ISIS – A Symptom of a Political Condition

It’s been thirteen years since the horrific 9/11 attacks on America by Al Qaeda. Since then, Americans and its allies have vowed to fight and end terrorism and their supporters in the Middle East while terrorist groups continue to grow. Today, Americans and its allies face a new radical foe who call themselves ISIS (Islamic State in Iraq and Syria). If the United States would focus on the root of the problem, could we finally take steps forward in the war of terrorism and the rise of new radical groups such as ISIS, in engaging Iran in making policies for the region and managing terrorist activities?

In Iraq, for instance, what helped ISIS to grow? After the defeat of Saddam Hussein regiment, Prime Minister Nouri al Maliki of Iraq excluded Iraqi Sunnis from having any power in the government and favored the majority in population: the Shia. In doing so, he incorporated several policies. Among them was the use of Iraq’s counterterrorism laws which would allow him to imprison Sunnis in Iraq. He would also prohibit Saddam former employees under the Hussein administration to hold office in the new government if they were Sunni. Maliki, against advice from the United States, formed death squads to hunt down Saddam’s Hussein ex officer corps and in turn ex high ranking officers of Saddam regime went into hiding and vowed revenge on the new regime that had replaced them. With the help of Tehran’s Iranian Revolutionary Guard and Iranian backed militias, Maliki continued to prosecute the Iraqi Sunni community forcing them to find a way to defend themselves and seeing ISIS as a way of defense against persecution.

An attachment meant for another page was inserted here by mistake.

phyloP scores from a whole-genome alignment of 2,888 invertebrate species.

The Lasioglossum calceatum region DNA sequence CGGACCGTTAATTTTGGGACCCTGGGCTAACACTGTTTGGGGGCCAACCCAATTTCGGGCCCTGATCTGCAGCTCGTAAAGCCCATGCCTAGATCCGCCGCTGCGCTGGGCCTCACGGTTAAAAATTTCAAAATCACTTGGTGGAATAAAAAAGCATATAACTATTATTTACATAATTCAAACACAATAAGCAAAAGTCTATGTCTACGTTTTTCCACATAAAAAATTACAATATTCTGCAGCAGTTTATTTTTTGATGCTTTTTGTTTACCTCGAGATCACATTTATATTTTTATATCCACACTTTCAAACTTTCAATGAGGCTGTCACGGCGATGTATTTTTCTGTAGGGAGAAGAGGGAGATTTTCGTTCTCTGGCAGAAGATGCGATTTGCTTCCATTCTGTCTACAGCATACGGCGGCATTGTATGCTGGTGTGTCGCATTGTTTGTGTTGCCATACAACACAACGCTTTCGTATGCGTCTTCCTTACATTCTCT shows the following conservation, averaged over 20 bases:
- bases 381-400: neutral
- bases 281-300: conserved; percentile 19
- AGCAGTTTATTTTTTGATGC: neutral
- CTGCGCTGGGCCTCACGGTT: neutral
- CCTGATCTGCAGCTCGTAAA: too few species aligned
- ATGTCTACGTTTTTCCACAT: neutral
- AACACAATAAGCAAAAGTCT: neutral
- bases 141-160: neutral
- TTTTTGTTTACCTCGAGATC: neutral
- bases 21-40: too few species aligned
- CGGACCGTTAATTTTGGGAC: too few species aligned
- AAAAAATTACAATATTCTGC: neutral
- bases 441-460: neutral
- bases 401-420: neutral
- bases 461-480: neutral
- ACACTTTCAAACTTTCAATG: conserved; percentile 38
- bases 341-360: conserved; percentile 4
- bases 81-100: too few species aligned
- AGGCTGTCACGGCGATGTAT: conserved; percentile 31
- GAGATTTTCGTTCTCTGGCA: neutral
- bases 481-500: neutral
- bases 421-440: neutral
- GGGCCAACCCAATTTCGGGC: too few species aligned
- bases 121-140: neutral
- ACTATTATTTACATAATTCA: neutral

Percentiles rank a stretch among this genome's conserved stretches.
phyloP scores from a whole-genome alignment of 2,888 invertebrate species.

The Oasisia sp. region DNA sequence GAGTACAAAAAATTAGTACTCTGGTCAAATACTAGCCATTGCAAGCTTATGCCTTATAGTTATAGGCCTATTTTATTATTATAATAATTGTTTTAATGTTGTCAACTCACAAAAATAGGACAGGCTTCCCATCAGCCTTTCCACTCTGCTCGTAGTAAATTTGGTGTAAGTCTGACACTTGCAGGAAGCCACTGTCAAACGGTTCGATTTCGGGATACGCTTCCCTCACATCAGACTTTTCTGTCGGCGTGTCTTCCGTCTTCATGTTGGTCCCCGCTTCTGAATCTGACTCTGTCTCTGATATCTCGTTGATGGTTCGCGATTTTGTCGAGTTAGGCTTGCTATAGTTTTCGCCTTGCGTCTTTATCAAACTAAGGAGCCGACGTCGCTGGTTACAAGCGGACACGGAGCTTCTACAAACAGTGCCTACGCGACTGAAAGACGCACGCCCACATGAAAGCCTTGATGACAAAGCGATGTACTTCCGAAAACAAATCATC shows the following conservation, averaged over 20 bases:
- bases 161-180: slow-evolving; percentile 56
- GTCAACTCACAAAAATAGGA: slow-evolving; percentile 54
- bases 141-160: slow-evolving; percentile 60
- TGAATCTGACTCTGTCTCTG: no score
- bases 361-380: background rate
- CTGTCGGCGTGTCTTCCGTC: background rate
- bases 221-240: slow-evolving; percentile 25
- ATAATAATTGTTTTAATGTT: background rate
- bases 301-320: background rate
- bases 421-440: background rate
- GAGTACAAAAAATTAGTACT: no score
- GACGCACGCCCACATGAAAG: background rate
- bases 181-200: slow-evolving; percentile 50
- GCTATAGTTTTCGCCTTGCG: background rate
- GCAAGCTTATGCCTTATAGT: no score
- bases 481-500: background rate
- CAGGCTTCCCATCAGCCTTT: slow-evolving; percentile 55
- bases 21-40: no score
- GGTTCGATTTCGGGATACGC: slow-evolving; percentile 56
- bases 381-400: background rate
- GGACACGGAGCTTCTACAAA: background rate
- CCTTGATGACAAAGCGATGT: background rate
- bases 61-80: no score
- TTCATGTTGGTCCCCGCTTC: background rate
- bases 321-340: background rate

In Syria, ISIS leadership saw an opportunity with the withdrawal of American soldiers in Iraq in December of 2011 and an uprising which began in Syria in March 2011. President Bashar al-Assad reforms created and uneven economy which angered its citizens as living conditions worsened, living cost continued to rise and jobs remained scarce. Syrians inspired by the rebellions in Egypt and Tunisia voiced their unhappiness and were advocating for democratic reforms. The government responded to these protest with extreme measures such as torture, kidnapping, and killings of protesters. After government troops began opening fire on civilians, Syrians organized and began arming themselves to protect themselves from government violence. Various volunteer fighters came to the aid of Syrian rebels in their cause such as ISIS. Tribes and rebel fighters are constantly recruited by ISIS who supply them with basic needs such as food, money, equipment that they don’t receive from its government. ISIS is able to support Syrians through its key source of income, oil from territories captured in Syria Deir al-Zour and Raqqa and the province of Nineveh in Iraq which ISIS uses to court tribesmen in the Iraqi-Syrian border.